By Chrissy Ricker, NCTM
I have a confession to make. Sight-reading doesn’t come easily for me.
Growing up, I was always a diligent practicer. I worked hard to prepare for my lessons, and I learned how to use my time efficiently to break apart my music, and practice it well. However, being able to play a new piece accurately, at first sight, was always difficult for me.
While I don’t think sight-reading will ever be my forte (pun intended!), my sight-reading has improved over the years--thanks especially to doing lots of accompanying. However, my struggles with sight-reading have made me determined to help my students better develop their own sight-reading skills.
Here are five tips I have found helpful for improving sight-reading, for both me and my students:
Tip #1: Make sure students understand the difference between sight-reading and practicing.
We spend lots of time and effort in our lessons helping our students learn how to practice. However, sight-reading requires a completely different, often contradictory skillset! When we practice a piece of music, we focus on accuracy: stopping to correct our mistakes and playing small sections of a piece multiple times. However, good sight-reading focuses on flow: playing an entire piece from beginning to end with no stopping, even if mistakes are made. It is no wonder that students who are skilled at practicing have a difficult time switching into “sight-reading mode.”
Give your students frequent opportunities to sight-read in your lessons together. I like to give students 30 seconds to look over a sight-reading piece, making note of the key signature, time signature, and thinking through the music. Then, they sight-read the piece--no stopping, no matter what!
Tip #2: Help students practice their sight-reading by assigning lots of “easy wins.”
“Easy wins” are what I call pieces that students can learn quickly and independently. These pieces are confidence boosters--which is especially important for students that struggle with sight-reading. Assign your students easy wins on a regular basis, and make sure that they go through the process of sight-reading them first, instead of jumping right into practice mode. As the name suggests, these pieces should be easier than students’ other repertoire--at least one level below their average playing level.
Tip #3: Keep your eyes on the music and ahead of your fingers.
This is the tip that I have found the most helpful for myself as I have worked to improve my own sight-reading. I sometimes feel like my brain can’t process the information on the page quickly enough for me to play accurately as I am sight-reading. Making a conscious effort to always keep my eyes on the score and at least one measure ahead of my fingers is a big help.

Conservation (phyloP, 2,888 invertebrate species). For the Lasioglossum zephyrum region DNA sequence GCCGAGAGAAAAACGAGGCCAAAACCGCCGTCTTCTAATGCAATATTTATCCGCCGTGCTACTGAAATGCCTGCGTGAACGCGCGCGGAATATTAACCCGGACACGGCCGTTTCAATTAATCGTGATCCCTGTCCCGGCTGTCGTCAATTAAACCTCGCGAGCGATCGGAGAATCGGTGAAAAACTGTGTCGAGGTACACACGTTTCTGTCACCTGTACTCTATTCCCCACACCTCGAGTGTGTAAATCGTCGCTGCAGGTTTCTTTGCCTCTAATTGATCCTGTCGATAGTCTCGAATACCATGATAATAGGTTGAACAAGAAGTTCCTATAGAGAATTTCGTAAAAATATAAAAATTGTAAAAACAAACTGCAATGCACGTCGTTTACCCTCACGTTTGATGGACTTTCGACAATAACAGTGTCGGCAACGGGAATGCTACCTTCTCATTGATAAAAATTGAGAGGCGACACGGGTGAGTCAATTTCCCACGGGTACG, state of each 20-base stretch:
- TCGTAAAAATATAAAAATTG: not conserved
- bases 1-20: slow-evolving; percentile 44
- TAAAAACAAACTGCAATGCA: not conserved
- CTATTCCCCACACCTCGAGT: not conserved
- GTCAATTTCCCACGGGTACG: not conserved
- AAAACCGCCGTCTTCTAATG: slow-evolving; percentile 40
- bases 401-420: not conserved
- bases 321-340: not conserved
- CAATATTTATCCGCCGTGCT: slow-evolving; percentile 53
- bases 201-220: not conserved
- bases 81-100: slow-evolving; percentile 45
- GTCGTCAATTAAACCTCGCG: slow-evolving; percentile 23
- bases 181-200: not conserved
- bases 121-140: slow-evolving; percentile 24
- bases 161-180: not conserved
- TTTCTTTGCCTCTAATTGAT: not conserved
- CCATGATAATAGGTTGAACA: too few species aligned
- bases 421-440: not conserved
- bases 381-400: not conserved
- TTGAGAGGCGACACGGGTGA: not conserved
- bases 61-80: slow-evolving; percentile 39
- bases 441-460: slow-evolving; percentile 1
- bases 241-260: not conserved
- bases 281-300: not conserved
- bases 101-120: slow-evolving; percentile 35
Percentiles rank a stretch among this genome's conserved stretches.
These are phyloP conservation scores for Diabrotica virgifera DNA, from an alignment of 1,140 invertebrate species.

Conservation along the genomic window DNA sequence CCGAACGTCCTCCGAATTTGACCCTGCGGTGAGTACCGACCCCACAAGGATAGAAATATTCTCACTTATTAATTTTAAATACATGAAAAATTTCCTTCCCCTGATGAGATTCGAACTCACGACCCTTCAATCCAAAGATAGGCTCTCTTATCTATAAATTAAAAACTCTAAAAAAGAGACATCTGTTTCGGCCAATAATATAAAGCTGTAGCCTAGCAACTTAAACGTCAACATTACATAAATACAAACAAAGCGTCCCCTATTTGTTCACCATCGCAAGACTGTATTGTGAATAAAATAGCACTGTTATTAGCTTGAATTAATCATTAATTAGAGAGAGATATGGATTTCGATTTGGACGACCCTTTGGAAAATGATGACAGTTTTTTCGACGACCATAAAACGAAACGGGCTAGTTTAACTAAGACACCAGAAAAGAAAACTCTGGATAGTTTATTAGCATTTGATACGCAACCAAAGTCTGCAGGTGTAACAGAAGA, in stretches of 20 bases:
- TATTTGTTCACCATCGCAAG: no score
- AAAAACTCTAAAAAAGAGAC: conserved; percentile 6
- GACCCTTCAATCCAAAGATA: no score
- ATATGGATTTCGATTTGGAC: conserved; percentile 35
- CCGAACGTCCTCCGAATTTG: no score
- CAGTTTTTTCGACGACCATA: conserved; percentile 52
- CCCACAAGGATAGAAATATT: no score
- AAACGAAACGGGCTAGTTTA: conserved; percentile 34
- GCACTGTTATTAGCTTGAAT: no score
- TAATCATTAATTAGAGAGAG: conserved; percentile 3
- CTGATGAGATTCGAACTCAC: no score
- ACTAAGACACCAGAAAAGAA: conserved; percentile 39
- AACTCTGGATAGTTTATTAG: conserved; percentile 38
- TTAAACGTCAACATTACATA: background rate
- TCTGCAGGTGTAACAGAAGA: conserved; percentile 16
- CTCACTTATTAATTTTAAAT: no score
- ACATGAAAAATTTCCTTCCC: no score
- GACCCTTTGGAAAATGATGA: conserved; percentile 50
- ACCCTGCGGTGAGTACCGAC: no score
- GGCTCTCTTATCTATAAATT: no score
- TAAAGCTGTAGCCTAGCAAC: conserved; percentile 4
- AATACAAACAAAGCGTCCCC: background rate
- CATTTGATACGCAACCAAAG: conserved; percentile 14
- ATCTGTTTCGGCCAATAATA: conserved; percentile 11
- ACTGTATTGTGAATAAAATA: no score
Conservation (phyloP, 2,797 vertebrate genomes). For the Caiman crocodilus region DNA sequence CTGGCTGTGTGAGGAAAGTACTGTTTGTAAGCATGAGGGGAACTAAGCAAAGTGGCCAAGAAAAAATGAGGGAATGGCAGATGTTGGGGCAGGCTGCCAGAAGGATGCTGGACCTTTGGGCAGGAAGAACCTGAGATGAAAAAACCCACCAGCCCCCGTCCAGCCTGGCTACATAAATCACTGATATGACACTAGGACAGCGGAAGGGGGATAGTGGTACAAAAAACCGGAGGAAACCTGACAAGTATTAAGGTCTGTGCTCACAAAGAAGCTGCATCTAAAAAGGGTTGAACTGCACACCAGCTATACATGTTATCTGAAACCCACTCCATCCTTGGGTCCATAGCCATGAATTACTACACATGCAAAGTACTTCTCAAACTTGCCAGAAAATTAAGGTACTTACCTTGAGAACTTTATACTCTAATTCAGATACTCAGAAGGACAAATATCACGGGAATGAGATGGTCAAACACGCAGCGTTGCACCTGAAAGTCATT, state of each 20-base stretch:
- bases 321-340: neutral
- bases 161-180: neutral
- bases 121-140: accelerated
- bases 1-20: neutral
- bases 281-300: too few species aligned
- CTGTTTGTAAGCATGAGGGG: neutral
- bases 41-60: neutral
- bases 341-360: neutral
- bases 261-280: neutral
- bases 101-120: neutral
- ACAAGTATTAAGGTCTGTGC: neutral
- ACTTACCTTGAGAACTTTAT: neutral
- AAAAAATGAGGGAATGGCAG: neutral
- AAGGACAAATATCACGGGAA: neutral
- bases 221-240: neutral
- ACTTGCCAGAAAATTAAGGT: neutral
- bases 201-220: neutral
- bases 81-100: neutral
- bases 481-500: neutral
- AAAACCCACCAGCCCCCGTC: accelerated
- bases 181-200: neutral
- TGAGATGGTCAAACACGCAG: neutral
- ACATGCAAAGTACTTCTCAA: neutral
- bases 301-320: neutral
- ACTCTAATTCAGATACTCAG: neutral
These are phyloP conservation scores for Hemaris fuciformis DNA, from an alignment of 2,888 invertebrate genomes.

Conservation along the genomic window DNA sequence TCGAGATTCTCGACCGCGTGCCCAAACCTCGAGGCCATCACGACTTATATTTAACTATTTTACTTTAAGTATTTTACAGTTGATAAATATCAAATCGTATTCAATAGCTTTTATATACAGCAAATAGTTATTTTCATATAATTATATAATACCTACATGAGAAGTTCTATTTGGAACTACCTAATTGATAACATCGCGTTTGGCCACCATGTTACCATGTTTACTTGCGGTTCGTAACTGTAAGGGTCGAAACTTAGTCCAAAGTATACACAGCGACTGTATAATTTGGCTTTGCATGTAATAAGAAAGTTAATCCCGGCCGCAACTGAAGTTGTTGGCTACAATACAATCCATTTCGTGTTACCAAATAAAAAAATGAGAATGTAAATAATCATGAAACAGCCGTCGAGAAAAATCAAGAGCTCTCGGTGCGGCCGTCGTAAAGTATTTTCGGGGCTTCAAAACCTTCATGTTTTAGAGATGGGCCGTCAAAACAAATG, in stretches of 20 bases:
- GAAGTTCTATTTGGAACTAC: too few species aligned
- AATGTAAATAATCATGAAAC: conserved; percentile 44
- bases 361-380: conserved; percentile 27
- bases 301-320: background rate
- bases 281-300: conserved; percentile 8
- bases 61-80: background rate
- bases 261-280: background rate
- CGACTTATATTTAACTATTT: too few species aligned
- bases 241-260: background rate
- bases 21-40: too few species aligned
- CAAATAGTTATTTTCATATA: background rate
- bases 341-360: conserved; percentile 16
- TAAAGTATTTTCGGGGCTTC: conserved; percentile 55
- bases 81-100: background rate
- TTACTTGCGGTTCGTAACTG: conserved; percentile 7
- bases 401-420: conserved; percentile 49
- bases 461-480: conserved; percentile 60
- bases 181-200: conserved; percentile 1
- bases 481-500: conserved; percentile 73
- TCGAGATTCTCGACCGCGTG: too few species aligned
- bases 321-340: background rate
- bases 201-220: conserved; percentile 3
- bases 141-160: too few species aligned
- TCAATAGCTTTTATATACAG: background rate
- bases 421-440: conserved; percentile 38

When my students practice sight-reading in our lessons, I take an index card and move it along the measures as they play. As soon as they play the first note of a measure, I move the card to cover the rest of the measure so their eyes are forced to look ahead. This helps students to stay focused on the music and prevents them from stopping and going back to a previous section of the piece.
Tip #4: Teach students to read in “chunks.”
Good sight-readers are skilled at looking for patterns in their music. Imagine how slow reading this paragraph would be if you had to sound out each letter separately, instead of recognizing the words created by combinations of letters!
Help students to recognize patterns in their music by drilling intervals and encouraging them to look for patterns across an entire measure or more--a series of steps or skips, for example. Pianists should be able to analyze chord patterns quickly and practice blocking broken chord patterns. Transposing easy pieces to a different key is a great way to encourage students to read using intervals and patterns instead of reading each note individually.
Tip #5: Help students get comfortable playing without stopping—no matter what!
I find that this is one of the most difficult habits to instill in many of my students. Their first instinct is to stop when they hear a wrong note--however, in sight-reading, just like in performing--this is not ideal!
I find that sight-reading duets are a great way to encourage students to play through mistakes. I tell my students to keep something in the music going at all times--even if they have to leave out a few notes here and there. I have found that the added security of having the teacher duet part there helps reluctant sight-readers to feel a bit more comfortable.
When students are practicing independently, sight-reading using the metronome set at a slow tempo can be helpful to prompt them to keep going, no matter what. Using backing tracks can also be fun, and backing tracks give students who are used to being solo performers the feeling of playing with a band. As I like to remind my students, when you are playing with a band or orchestra, the other players aren’t going to stop if you play a wrong note--so just keep going and jump back in wherever you can!
Sight-reading is a valuable skill, and, like many things, it can improve through practice. I hope these tips help you to fill your studio with super sight-readers!